He who regards one day as special, does so to the Lord. He who eats meat, eats to the Lord, for he gives thanks to God; and he who abstains, does so to the Lord and gives thanks to God.
It is no surprise that we are to give thanks for the food that we eat. But Paul instructs that those who abstain from eating also give thanks.
The issue Paul addresses is eating meat that had been sacrificed to an idol. Some saw this as an endorsement of idolatry while others viewed the idol as nothing and therefore meat that had been sacrificed to it was no different than regular meat.
A more modern situation would be vegetarians. The same solution can be offered. From a biblical standpoint, whatever we eat should be eaten with thanksgiving. Those who have determined to eat something should do so with thanksgiving and those who have determined to abstain should do so with thanksgiving.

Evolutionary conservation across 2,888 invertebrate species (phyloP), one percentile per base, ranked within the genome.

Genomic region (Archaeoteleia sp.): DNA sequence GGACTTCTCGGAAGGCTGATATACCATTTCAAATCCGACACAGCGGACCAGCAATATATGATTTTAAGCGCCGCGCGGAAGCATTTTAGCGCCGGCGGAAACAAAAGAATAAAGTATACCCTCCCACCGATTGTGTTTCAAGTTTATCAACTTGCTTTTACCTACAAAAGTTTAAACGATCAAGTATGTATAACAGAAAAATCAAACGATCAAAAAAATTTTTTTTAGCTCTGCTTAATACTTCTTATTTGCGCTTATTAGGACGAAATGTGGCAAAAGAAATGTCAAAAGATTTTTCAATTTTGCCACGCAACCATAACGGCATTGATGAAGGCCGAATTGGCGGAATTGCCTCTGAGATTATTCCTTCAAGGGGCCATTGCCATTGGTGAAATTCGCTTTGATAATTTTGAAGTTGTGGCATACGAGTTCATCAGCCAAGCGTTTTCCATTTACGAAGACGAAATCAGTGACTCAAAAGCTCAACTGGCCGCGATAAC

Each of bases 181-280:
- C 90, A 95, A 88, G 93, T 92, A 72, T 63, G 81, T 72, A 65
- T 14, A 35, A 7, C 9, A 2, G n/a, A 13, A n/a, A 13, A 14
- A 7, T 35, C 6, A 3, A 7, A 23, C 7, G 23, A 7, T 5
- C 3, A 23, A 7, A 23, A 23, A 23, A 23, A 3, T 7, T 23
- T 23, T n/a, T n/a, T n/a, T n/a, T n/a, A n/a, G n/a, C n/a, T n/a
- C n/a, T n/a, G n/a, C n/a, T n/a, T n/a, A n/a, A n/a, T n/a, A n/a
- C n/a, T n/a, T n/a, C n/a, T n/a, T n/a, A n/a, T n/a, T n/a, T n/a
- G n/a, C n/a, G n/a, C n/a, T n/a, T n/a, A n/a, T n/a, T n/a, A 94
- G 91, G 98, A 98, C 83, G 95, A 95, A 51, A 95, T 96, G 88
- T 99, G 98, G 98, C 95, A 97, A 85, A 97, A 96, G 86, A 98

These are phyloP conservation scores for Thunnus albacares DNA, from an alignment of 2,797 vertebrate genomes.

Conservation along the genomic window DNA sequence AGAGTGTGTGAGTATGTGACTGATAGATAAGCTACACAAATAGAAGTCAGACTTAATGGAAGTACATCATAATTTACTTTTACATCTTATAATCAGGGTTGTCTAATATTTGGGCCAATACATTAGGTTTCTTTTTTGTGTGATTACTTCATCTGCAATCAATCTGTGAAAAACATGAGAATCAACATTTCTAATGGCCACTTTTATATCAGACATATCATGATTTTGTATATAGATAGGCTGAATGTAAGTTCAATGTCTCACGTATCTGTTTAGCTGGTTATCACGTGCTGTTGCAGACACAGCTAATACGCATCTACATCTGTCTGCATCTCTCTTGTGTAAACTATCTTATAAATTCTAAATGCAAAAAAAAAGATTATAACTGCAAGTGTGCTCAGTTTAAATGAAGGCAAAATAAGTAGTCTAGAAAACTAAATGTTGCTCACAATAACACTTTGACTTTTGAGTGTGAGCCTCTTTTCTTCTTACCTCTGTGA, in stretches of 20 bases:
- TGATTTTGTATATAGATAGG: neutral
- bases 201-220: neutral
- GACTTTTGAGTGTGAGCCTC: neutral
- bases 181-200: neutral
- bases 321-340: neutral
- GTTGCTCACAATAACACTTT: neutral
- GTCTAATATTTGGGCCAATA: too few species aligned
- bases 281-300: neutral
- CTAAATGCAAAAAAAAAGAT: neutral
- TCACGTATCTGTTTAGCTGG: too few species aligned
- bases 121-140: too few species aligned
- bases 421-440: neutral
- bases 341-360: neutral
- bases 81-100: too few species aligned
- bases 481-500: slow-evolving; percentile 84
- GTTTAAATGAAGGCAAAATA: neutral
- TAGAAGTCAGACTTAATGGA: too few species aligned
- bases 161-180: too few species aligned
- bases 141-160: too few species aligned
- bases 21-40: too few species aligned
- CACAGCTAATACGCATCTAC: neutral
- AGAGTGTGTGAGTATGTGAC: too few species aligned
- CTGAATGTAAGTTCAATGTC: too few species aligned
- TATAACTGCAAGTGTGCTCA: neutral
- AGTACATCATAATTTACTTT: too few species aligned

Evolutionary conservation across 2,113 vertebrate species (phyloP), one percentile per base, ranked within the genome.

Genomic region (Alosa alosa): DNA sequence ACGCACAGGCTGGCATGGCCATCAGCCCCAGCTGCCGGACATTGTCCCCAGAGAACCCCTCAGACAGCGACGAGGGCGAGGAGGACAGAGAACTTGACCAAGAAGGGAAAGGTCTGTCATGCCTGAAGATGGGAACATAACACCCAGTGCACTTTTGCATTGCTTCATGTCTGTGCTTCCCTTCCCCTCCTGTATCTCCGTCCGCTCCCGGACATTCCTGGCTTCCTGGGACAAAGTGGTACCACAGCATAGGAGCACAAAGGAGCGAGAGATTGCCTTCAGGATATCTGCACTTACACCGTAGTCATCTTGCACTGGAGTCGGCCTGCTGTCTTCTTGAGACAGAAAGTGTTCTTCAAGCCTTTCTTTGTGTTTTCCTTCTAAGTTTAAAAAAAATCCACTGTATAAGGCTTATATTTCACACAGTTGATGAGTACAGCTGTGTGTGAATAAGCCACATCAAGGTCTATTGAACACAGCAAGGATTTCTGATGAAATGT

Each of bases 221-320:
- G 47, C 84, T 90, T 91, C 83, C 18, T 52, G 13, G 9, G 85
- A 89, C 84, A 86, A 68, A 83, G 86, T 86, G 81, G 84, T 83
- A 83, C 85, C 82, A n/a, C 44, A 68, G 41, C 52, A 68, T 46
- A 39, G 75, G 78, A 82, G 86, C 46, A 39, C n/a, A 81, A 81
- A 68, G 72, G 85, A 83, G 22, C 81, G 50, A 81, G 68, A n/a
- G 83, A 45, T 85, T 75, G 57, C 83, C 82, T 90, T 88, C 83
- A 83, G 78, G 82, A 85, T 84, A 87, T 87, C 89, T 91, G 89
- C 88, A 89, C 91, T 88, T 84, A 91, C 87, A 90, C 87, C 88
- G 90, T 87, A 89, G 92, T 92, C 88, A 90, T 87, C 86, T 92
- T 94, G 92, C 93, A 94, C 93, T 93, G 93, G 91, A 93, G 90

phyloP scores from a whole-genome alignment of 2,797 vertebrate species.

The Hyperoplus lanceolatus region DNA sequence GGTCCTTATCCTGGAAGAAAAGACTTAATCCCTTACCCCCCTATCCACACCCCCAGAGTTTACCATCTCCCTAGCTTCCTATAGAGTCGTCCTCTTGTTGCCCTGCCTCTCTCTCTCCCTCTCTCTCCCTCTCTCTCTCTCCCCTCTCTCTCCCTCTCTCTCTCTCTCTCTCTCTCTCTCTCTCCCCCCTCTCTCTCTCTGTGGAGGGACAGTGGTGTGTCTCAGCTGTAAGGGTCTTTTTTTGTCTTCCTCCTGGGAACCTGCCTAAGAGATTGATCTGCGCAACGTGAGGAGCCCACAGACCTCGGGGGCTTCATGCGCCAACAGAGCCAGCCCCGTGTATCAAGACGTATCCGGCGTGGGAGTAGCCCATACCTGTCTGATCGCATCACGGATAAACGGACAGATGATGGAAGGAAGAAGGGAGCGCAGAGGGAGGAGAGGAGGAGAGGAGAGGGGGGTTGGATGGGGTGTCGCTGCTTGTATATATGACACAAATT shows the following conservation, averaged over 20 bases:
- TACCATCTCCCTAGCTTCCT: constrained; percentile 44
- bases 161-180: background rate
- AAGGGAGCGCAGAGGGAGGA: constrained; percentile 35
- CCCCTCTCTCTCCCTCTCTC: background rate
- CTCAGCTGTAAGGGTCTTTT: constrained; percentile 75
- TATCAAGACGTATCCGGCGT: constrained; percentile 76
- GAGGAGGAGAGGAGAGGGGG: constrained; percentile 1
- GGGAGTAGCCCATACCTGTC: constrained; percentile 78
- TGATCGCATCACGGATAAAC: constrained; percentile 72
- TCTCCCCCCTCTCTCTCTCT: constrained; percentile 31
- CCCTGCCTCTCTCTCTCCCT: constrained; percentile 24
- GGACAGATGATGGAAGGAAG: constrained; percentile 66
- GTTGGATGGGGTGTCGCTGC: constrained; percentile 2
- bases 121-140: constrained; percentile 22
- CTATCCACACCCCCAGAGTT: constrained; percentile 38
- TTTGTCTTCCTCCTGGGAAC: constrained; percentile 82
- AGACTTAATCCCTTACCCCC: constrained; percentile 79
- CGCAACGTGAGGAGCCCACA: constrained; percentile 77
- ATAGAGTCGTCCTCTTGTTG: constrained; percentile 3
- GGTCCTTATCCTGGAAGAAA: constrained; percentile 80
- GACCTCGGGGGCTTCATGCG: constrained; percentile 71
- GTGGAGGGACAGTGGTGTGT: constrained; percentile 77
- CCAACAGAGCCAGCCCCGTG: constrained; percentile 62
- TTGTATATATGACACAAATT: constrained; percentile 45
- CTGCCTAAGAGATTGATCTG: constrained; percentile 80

God has given us all things but not all things are beneficial according to 1 Corinthians 6. It is for us to determine what is and isn’t beneficial according to guidelines in the Bible. For instance we are not to be mastered by anything and thus drugs are not beneficial.
Whatever we choose to do and whatever we choose to put into our bodies, we are to do so with thanksgiving. Whatever we receive from the Lord, we should do so with thanksgiving.